Saloua Raouda Chocair was born 1916 in Beirut, Lebanon and was a fearless and energized child who had a passion for art. Her father died as in the Military when she was very young, and she and her two siblings were raised by her intellectual mother (LaTeef 17). In addition to graduating from the progressive Beirut College for Women in 1938, Choucair began studying under Mustafa Farroukh in 1935 and after that under Omar Onsi in 1942 . At the Beirut College for Women she studied both mathematics and physics, and grew to love art in addition to the world of science.
During the Second World War Chocuair traveled to both Egypt and Morocco and was inspired by the intricate arches and stonework in the mosques there. Early in her career she was infuriated when one of her teachers called Islamic art second to styles such as Greek because it was not as advanced in its portrayal of the human body. As a response to this Chocuair studied both cultures extensively, a journey that also helped her to develop as an artist and inspired some of the use of Islamic lines and curves in her paintings (Al-Awar 85).
From 1945 to 1947 Choucair studied at the American University of Beirut and taught at the Arab Culture Center in Lebanon. Along with her studies Choucair was deeply involved in activism, worked as a librarian, and continued to be fascinated by all forms of art (Scheid). By the end of the 1940s, she was considered by many to be the first contemporary abstract artist in the Arab world (Blazwick et al. 63)
Chocuair visited Paris with her brother-in-law in 1948 and, in awe of the artistic community in the city, decided to not return to Lebanon and remained in Paris as a student of the École des Beaux-Arts (LaTeef 17). At the school she studied lithography, fresco work, and sculpture under Saupique as well as taking classes at the Académie de la Grande-Chaumière on abstraction under Dewasne and Pillet. Additionally in Paris she studied under one of the most modern artists of the time, Fernand Léger, who had just returned from New York when Choucair arrived in Europe (Jones 107).
In 1950 the Atelier D’Arte Abstrait, a new studio that housed no masters and encouraged collaboration, opened in Paris and the atmosphere drew Choucair to it (Jones 107). She often visited the workshops of Hajdu, Etienne, and Marin as well to gain more artistic perspective (Liban 140). Paris was where Choucair discovered her passion for modernism and abstraction, and many of her module paintings come from this time. The modules, geometric and repetitive yet colorfully unique, combine the modern teachings of Paris with the mathematical background that Choucair brings to her works.
Chocuair returned from Beirut in 1951 and married Yusif Choucair, a journalist. In 1955 she spent the summer touring art schools in the United States and at her return she began experimenting with many forms of artistic media, including rugs and jewelry, subsequently developing a love for sculpture (Al-Awar 86).
Though she worked from home, many were amazed at her ability to remain in tune with the art world and movement in Europe (Jones 110). Choucair’s development as a sculptor seemed to mirror the development of Beirut, as both of them grew more architectural. Her art is inspired by Arabic calligraphy, art, and poetry, and the ability to artistically deconstruct these mediums. Choucair’s works are also inspired by her knowledge of movement, kinetics, and duality (LaTeef 19, 20) .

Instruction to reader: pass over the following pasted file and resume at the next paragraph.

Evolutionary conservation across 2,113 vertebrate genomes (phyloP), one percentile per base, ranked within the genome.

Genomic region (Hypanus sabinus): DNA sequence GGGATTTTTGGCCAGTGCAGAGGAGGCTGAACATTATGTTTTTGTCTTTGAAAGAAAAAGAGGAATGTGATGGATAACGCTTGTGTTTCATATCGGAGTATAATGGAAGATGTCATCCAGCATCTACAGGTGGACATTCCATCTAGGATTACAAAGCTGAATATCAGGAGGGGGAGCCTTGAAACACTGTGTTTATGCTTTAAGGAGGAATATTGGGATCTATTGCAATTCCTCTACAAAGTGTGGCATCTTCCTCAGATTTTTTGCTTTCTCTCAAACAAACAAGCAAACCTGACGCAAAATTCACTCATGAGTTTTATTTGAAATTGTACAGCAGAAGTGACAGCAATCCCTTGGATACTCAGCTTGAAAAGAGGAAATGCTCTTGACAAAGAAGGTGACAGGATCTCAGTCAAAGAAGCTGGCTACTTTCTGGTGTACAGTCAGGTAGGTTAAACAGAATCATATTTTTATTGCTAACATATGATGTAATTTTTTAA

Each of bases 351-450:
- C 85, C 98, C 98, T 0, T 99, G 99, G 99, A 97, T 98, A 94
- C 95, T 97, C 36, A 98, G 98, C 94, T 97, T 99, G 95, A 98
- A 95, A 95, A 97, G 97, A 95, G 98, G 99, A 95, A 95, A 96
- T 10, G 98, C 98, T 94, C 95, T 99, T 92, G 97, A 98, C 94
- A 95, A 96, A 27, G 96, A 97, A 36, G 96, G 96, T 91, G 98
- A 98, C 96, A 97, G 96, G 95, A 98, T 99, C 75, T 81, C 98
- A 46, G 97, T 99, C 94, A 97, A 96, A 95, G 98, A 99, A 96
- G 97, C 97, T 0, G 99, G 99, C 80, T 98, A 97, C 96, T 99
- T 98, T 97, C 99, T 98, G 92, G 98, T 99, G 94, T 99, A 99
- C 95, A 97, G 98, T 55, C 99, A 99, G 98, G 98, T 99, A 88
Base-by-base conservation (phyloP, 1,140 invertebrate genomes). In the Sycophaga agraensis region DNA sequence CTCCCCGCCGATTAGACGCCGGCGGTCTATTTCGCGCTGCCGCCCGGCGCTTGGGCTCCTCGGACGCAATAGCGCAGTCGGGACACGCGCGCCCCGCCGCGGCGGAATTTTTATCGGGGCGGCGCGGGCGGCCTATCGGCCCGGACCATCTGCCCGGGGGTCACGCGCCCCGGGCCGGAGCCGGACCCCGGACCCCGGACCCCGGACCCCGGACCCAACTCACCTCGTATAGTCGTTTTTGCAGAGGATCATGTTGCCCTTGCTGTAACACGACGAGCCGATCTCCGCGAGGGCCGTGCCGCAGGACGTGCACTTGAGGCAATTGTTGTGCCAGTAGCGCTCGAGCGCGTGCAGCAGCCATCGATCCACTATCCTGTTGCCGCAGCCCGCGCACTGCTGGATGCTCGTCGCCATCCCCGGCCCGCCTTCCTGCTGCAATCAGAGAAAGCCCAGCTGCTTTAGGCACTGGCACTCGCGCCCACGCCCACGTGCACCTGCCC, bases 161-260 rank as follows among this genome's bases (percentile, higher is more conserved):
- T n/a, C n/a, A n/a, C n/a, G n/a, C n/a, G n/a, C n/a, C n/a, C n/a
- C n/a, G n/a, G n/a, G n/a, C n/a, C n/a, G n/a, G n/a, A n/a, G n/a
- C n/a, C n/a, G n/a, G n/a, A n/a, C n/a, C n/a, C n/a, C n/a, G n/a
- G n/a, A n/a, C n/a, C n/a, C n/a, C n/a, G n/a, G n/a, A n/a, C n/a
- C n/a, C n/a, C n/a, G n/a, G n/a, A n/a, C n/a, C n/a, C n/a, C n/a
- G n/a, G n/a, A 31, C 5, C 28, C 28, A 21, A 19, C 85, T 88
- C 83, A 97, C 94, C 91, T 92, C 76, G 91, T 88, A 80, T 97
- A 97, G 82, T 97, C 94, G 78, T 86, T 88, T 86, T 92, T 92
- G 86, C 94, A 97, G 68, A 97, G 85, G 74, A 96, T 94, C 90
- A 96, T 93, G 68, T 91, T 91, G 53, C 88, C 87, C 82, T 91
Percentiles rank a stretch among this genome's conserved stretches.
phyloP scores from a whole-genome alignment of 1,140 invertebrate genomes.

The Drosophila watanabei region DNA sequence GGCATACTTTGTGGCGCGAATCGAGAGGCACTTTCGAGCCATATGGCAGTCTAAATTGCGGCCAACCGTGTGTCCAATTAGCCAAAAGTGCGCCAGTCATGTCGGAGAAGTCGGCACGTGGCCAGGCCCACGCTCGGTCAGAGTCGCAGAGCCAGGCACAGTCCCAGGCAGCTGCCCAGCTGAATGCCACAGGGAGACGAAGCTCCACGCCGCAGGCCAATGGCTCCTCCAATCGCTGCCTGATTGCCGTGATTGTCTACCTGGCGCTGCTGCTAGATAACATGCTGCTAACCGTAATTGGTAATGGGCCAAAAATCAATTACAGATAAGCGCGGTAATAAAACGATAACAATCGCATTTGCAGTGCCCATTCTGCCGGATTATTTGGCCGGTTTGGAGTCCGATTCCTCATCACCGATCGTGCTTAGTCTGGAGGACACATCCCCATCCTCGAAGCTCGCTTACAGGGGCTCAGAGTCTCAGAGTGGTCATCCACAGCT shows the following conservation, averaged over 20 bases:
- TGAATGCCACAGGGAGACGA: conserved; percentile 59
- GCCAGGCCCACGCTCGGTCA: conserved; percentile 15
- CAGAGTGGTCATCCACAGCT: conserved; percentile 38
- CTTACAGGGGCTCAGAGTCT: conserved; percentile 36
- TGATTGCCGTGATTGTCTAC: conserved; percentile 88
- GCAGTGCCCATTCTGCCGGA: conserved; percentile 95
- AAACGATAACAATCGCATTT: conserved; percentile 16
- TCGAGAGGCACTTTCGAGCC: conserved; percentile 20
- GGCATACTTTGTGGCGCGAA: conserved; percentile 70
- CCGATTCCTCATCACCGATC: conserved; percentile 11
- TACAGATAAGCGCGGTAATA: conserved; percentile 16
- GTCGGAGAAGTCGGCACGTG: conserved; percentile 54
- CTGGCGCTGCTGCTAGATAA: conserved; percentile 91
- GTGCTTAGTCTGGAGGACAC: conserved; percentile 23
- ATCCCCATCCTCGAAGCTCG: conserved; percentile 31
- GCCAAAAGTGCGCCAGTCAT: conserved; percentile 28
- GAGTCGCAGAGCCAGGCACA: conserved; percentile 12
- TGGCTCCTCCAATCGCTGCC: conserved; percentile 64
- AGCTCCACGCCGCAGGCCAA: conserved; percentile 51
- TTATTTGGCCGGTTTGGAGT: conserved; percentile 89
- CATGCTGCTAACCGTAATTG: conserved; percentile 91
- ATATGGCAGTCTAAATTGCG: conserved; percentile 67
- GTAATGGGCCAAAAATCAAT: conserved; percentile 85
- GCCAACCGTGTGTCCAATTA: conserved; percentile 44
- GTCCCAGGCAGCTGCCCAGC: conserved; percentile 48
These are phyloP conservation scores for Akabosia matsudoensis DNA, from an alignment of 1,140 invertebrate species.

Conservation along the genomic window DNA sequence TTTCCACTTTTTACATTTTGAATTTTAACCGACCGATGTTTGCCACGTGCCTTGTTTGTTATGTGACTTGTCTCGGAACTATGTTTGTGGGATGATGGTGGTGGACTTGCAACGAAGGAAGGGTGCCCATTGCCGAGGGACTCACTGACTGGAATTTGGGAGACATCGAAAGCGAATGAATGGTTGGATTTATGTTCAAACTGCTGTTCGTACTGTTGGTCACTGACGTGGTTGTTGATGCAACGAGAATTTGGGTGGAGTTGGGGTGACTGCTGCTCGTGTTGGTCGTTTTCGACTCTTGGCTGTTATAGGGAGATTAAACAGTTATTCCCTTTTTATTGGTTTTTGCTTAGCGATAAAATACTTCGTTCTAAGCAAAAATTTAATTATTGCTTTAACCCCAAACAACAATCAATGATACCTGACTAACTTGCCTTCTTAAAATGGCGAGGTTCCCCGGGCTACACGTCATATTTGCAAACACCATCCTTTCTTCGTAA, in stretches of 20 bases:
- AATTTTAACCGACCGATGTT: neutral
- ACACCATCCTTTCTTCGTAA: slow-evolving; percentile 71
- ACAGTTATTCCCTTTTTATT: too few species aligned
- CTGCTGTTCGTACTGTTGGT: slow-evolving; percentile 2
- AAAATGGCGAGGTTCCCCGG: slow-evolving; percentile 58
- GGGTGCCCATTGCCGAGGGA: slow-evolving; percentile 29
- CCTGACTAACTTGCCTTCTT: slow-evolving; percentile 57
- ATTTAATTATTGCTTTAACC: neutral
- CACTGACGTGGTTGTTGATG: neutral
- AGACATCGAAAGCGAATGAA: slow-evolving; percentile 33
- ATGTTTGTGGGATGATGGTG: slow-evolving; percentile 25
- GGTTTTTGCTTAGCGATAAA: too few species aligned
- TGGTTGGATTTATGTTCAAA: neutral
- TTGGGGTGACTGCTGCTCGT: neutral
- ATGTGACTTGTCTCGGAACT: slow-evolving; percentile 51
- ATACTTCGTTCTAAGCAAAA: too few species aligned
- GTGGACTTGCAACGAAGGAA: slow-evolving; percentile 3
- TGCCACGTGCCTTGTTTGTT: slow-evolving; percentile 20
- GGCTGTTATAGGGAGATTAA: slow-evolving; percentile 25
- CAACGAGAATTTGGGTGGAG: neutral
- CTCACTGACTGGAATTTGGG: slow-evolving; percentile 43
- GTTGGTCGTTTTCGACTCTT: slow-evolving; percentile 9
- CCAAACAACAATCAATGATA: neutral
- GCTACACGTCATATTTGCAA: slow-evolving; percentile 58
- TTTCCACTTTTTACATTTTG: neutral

The UNESCO headquarters in Beirut held Choucair’s first retrospective, titled Material, in 1962, which featured painted carpets and brought in her architectural fascination using unique materials such as glass (Choucair 62). She was also one of the first Arab artists to show at the Salon des Réalités Nouvelles, which specializes in abstract art (Liban 140). In 1974, shortly before a breakout of war, the Lebanese government honored Choucair and shared 30 years of her work in a show titled Retrospective and featured almost every significant piece she had made up until then. When Choucair had a show at the Tate Museum in 2013 it was her British debut and also the first time that her art had been collected and shown together since 1974 (Choucair 62).
Saloua Choucair broke through the artistic expectations for Arab women with her art, which she used to challenge people about many topics. Her sculptures were made for larger audiences, and many of them were created small with the hopes that one day they would be created on a much larger scale and installed publically. Two of her sculpting styles that were clearly meant to be outside are her water projects which include flowing water with sculpted fountains, and intricate benches.
Choucair was never given great credit for her art when she was alive and was little known outside of Lebanon, possibly because she created art with a more hidden story (Choucair 63). Many people also blame the war for Choucair’s career never taking off as it could have, because she was creating while her works were destroyed by bombs and there were many people who did not want to focus on art during these times (Jones 11). However, she received lots recognition from the government of Lebanon and countless awards from locations in Beirut and beyond. Choucair devoted her whole self to her work and was never put down by those around her, no matter the opposition she faced, and paved a way for Arab women in art and women in abstraction.